What's New

Learn how to properly specify fire retardant wood and earn CEUs

AEC Course

Learn about fire retardant wood, how it works and how to specify it with a new web course on the AEC Daily online education platform.

The course Specifying and Using Fire-Retardant-Treated Wood is now live and is part of a new online Wood That Lasts eUniversity on preservative- and fire-retardant-treated wood products.

There are two versions of the free course: one that can be downloaded and reviewed on your own schedule or a narrated presentation that runs on your web browser. The illustrated course features a history of fire retardant wood and how those products are used in construction today. It explains how fire retardants work to protect wood, the applications and types of fire retardants that are available and the factors that should be considered to ensure FR wood products are properly specified for code compliance.

At the end of the course, users can take a 10-question quiz to earn Continuing Education Units (CEUs). The fire retardant wood course has qualified for CEUs from 26 different organizations, including American Institute of Architects, National Assn. of Home Builders. and National Assn. of the Remodeling Industry.

This is the second online course in the new Wood That Lasts eUniversity. The course Preservative-Treated Wood: Specification and Use provides a detailed overview on preserved wood products. Sections include how wood is preservative treated, specifying using AWPA Use Categories, Best Management Practices for aquatic wses and the environmental benefits of preserved wood.

Download the Fire Retardant Wood course today!

Discover why pressure treated retardants offer better protection


When it comes to protecting wood against fire, integrating fire retardants into the wood fiber offers more durable protection than surface coatings. The advantages of pressure treating compared to surface coatings are detailed in the new FireSpec sheet Fire Retardant Treating vs. Coatings.

The one-page guide explains the benefits of impregnating fire retardants by pressure treating into sawn lumber and plywood for protection, noting code requirements where paints, coatings and stains are not approved under the codes for fire protection. While some coating are promoted as the same as pressure treating, they can be damaged during construction or over time from moisture, handling or changes in the wood.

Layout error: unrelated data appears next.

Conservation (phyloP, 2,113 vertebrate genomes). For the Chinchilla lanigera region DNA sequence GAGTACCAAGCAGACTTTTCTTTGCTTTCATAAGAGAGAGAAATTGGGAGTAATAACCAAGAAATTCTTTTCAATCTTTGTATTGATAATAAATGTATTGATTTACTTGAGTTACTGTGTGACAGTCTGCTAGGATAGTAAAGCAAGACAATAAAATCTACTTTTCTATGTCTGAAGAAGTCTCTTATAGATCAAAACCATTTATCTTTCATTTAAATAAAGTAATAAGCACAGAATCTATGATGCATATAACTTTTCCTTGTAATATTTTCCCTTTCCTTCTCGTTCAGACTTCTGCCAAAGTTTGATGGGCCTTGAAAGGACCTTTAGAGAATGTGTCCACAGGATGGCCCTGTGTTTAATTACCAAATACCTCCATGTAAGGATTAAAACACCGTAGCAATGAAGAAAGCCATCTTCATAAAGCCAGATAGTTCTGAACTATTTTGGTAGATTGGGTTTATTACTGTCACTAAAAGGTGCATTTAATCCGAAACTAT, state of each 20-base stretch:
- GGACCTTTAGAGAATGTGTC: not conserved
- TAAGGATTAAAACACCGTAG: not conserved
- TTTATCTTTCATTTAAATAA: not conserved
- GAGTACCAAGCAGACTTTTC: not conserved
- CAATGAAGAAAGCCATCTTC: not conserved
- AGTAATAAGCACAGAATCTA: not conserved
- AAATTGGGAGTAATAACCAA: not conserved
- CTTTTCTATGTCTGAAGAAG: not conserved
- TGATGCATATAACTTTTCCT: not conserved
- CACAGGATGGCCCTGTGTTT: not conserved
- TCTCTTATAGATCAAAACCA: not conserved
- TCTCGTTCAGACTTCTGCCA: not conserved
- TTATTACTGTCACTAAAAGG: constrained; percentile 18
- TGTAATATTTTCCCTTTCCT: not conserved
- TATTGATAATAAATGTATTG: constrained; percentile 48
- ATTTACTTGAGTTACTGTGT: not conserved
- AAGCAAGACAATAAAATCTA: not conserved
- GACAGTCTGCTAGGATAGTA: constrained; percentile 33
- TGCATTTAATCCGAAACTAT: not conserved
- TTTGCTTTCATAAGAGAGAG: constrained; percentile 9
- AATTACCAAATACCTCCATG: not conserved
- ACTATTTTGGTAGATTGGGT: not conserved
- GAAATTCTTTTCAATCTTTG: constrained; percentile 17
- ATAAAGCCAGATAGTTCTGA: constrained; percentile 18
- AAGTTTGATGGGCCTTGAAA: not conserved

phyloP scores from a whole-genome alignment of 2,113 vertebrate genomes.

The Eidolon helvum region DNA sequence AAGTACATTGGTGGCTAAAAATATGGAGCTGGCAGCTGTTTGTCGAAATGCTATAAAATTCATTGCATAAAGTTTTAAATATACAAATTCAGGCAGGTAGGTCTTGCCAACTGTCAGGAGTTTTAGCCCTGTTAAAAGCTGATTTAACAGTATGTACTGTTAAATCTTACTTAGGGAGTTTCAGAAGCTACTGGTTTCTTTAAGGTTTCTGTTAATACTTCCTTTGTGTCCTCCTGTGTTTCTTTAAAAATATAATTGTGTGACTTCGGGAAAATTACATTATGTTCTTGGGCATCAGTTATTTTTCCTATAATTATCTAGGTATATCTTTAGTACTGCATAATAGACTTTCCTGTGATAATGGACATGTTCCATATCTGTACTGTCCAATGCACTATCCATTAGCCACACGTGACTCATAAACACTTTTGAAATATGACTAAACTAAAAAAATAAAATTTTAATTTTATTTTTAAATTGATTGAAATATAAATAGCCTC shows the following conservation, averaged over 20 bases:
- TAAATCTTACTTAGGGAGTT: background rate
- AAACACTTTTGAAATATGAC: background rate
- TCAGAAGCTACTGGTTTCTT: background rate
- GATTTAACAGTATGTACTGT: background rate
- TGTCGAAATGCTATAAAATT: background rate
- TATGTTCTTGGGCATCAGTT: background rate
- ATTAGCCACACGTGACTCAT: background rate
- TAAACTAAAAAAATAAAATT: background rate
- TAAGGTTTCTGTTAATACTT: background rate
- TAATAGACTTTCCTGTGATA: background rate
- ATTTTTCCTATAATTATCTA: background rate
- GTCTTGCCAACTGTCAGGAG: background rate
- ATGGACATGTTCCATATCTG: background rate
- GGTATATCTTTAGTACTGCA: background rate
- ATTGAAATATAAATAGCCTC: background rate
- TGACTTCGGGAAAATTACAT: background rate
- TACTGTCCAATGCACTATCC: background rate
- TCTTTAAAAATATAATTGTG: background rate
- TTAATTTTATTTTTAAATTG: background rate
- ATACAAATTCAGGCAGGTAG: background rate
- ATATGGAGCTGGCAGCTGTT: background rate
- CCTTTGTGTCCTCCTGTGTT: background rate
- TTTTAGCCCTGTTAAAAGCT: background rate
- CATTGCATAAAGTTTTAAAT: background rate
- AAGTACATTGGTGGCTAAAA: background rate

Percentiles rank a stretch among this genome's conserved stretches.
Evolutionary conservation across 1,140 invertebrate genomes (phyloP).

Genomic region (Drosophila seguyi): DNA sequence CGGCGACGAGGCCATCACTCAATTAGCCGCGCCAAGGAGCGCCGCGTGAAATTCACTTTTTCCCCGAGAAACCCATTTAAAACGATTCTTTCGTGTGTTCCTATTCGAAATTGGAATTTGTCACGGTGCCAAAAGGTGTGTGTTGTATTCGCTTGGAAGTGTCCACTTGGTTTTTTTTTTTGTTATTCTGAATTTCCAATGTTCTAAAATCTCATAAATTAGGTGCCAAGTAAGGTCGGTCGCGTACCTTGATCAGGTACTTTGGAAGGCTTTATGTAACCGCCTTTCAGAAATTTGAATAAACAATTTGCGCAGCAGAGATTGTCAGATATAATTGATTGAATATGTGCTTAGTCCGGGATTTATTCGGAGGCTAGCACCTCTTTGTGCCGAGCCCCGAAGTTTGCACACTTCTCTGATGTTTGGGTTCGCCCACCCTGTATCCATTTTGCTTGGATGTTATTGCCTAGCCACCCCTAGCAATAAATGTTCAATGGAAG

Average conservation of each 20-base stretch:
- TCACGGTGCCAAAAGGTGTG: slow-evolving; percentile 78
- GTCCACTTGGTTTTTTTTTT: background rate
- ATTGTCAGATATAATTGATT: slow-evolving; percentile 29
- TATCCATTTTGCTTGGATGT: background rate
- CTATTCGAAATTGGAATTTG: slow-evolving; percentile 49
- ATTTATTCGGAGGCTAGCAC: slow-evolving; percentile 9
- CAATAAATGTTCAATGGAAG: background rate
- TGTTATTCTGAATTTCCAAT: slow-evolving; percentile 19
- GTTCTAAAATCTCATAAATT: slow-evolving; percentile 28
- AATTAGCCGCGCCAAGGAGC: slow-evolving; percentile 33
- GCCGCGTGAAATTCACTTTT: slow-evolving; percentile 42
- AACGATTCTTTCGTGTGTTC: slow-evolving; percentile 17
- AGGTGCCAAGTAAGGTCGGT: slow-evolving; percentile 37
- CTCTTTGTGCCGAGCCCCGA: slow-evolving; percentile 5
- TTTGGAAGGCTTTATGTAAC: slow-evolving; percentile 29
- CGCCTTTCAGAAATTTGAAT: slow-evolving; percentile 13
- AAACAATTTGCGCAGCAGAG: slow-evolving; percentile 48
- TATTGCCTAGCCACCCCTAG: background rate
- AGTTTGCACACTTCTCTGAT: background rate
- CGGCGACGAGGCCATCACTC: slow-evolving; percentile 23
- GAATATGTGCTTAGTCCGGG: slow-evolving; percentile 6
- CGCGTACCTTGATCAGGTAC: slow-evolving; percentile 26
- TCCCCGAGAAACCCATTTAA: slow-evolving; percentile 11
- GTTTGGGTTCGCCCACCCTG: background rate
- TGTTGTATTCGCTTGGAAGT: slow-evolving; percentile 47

The FireSpec sheet provides guidance on identifying approved fire retardant wood, noting that color should not be the only indicator the wood has been pressure treated. The presence of a code-mandated quality mark is the best way to know the wood has the proper protection against fire.

Click here to review the FireSpec sheet.

Quick Links

Want to know more about fire retardant-treated lumber and plywood? Check out these resources:

Learn how fire retardant wood is made and see why it offers superior protection against fire.

See the code-compliant quality marks that provide key information about fire retardant-treated products.

Visit the Fire Retardant Wood Technical Library for up-to-date information and recommendations for fire retardant wood.

Looking for fire retardant treated wood? Check out the Sources Guide and download the listings for the WWPI Member companies supplying fire retardant lumber and plywood products.

Review the benefits of pressure treating for fire retardants compared to coatings and see why building codes recognize this treatment process.

Explore the extensive testing pressure treated fire retardants must pass to be officially recognized within the building codes.

Find out about all things related to preservative-treated wood products on the website.

Where to buy FR wood


There are many WWPI Member manufacturers who can provide the fire retardant wood products you need. Use the Fire Retardant Wood Sources Guide to find those treaters close to your location who offer quality fire retardant wood products.

The guide lists companies, plant locations, sales contact information and the type of treatments (interior and/or exterior) they offer.

Also, download the Sources Guide to find the quality fire retardant wood products available from the top treaters in the West.